The Hindu Adoptions and Maintenance Act, 1956 governs the adoption and maintenance rights of Hindus in India. The act applies to Hindus, Buddhists, Jains and Sikhs and provides a legal framework for the adoption, maintenance, and inheritance rights. The provisions related to maintenance for women are described below:
Maintenance of wife:
Section 18 of the Hindu Adoptions and Maintenance Act 1956 deals with the maintenance of the wife. According to this section, any Hindu wife is entitled to receive maintenance from her husband during the period of her separation from him. The maintenance includes food, clothing, shelter, and other necessities as determined by the court.
The court may order the husband to pay maintenance to his wife if the wife is unable to maintain herself due to circumstances such as ill health, age, or other reasons. In determining the amount of maintenance, the court may take into account the husband’s financial status, the wife’s earning capacity, and the standard of living of the couple during the time of their cohabitation.
Maintenance of divorced wife:
Section 125 of the Criminal Procedure Code, 1973 also provides for the maintenance of a divorced wife. Section 125 of the Criminal Procedure Code (CrPC) of India deals with the provision for maintenance for women and children. It provides for a summary procedure in the criminal courts for securing maintenance for the wife, children and parents who are unable to support themselves. The section empowers a Magistrate to order a person to pay a monthly allowance for the maintenance of his wife, children or parents, if they are unable to maintain themselves. The objective of this section is to provide immediate and effective means for securing maintenance for women and children who are in need.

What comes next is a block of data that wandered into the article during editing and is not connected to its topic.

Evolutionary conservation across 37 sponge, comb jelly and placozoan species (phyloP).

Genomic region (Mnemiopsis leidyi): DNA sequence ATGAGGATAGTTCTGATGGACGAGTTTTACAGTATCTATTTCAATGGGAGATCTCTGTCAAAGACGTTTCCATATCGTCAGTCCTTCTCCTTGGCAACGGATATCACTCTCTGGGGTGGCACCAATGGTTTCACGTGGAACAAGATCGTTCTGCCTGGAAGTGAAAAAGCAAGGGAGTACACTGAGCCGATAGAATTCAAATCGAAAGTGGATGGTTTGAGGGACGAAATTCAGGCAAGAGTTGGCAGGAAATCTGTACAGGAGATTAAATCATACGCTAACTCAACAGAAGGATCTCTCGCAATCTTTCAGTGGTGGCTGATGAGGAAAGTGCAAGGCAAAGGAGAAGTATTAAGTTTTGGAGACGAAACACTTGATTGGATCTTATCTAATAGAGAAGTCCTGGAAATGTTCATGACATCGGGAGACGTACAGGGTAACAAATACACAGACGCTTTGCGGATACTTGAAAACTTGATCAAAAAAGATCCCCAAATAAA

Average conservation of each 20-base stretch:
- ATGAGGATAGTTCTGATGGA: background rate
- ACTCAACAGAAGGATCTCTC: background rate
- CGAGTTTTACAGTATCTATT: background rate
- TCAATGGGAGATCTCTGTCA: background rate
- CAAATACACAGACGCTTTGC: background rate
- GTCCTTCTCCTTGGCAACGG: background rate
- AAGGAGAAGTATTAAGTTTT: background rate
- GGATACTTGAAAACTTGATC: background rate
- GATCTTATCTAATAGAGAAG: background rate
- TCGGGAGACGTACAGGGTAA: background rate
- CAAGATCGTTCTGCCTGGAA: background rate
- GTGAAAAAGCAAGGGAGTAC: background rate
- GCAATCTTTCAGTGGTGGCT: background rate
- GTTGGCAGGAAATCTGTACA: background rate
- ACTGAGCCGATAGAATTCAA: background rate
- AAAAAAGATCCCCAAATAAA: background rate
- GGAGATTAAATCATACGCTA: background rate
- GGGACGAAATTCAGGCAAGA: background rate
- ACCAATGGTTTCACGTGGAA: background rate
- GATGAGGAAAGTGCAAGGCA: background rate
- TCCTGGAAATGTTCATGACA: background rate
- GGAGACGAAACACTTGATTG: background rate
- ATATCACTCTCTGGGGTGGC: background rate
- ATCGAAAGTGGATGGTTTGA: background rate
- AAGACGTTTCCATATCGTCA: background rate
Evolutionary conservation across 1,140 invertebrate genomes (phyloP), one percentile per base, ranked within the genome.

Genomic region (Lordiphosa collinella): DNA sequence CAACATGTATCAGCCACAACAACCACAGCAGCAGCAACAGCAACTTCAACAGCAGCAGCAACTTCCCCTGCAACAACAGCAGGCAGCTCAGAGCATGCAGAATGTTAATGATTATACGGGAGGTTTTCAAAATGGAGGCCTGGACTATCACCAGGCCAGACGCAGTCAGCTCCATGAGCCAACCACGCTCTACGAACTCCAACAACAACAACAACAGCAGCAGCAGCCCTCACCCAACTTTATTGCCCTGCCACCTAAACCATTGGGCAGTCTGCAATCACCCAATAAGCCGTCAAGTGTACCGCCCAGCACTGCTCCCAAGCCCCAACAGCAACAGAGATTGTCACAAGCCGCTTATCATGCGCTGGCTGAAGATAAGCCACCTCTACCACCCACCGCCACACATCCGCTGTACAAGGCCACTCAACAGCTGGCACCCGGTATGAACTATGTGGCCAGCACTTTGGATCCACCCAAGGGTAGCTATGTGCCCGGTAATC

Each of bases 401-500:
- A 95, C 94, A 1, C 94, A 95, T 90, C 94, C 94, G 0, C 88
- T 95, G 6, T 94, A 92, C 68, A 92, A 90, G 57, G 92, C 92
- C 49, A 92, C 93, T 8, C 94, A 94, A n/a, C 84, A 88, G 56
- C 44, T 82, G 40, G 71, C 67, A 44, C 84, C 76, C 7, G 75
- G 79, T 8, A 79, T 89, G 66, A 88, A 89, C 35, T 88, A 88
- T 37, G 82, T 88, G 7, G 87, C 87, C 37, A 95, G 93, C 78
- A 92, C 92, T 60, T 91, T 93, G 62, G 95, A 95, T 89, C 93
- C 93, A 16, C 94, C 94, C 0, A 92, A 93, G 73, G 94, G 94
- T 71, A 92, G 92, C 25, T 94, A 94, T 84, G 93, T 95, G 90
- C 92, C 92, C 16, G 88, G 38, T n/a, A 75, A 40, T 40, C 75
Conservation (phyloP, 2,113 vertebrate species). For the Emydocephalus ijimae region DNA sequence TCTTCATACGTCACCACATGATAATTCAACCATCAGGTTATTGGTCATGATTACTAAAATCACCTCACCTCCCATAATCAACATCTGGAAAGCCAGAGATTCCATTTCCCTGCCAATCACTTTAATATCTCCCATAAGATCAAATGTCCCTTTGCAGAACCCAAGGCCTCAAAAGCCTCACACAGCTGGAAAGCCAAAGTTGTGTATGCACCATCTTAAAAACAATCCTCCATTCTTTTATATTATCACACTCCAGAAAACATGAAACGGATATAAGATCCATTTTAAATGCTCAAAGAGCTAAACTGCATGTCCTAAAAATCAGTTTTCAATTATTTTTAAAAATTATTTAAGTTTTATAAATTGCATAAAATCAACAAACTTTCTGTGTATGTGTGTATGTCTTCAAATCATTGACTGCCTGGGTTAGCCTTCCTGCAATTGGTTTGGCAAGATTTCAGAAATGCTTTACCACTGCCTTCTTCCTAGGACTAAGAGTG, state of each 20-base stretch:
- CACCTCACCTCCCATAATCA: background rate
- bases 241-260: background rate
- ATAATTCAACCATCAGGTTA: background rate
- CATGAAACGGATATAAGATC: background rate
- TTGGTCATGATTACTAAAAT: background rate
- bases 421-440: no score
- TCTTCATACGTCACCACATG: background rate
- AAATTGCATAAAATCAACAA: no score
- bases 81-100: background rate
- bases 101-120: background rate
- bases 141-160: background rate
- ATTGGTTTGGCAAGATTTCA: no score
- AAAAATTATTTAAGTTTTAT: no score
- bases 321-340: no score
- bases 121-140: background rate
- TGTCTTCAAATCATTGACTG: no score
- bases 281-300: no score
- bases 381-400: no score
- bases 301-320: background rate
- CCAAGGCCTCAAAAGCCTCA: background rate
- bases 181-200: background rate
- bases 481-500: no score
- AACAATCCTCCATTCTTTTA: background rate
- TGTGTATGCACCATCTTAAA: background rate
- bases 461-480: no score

Maintenance of widowed daughter-in-law:
Section 19 of the Hindu Adoptions and Maintenance Act, 1956 provides for the maintenance of the widowed daughter-in-law. A widowed daughter-in-law is entitled to claim maintenance from her deceased husband’s father if she is unable to maintain herself. The section further states that this obligation of maintenance shall cease if the daughter-in-law re-marries.
In case of a dispute regarding maintenance, a woman can file a complaint in a competent court. The court may order the husband or the father-in-law, as the case may be, to pay a reasonable and fair amount of maintenance to the woman. The amount of maintenance is determined by considering the financial status of the husband or father and the needs of the woman.
Some of the important case laws related to maintenance for women under the Hindu Adoptions and MaintenanceAct, 1956 are as follows:
Saroj Rani vs. Sudarshan Kumar (1984): In this case, the Supreme Court held that the maintenance of a Hindu wife is a legal right and the husband is bound to maintain her during the subsistence of the marriage.
Geeta Mehrotra vs. Rakesh Mehrotra (2002): In this case, the Supreme Court held that a divorced wife is entitled to claim maintenance from her husband if she is unable to maintain herself.
Gita Hariharan vs Reserve Bank of India (1999): This landmark case established that a woman has a right to maintenance even if she is financially independent. The Supreme Court ruled that a woman’s right to maintenance is not limited by her financial independence and is a fundamental right under Article 21 of the Constitution.
S.A. Padmavati vs P.V.G. Raju (2002): This case dealt with the issue of maintenance for a woman who is unable to maintain herself due to her old age, illness, or disability. The Supreme Court ruled that such a woman is entitled to maintenance under the Hindu Adoptions and Maintenance Act, 1956.
In conclusion, the provisions of the Hindu Adoptions and Maintenance Act, 1956 and CrPC provide for the maintenance of women in different circumstances, such as a wife, divorced wife, widowed daughter-in-law etc. Women can claim maintenance in case of a dispute by filing a complaint in a competent court, which will determine the amount of maintenance based on the financial status of the husband or father and the needs of the woman.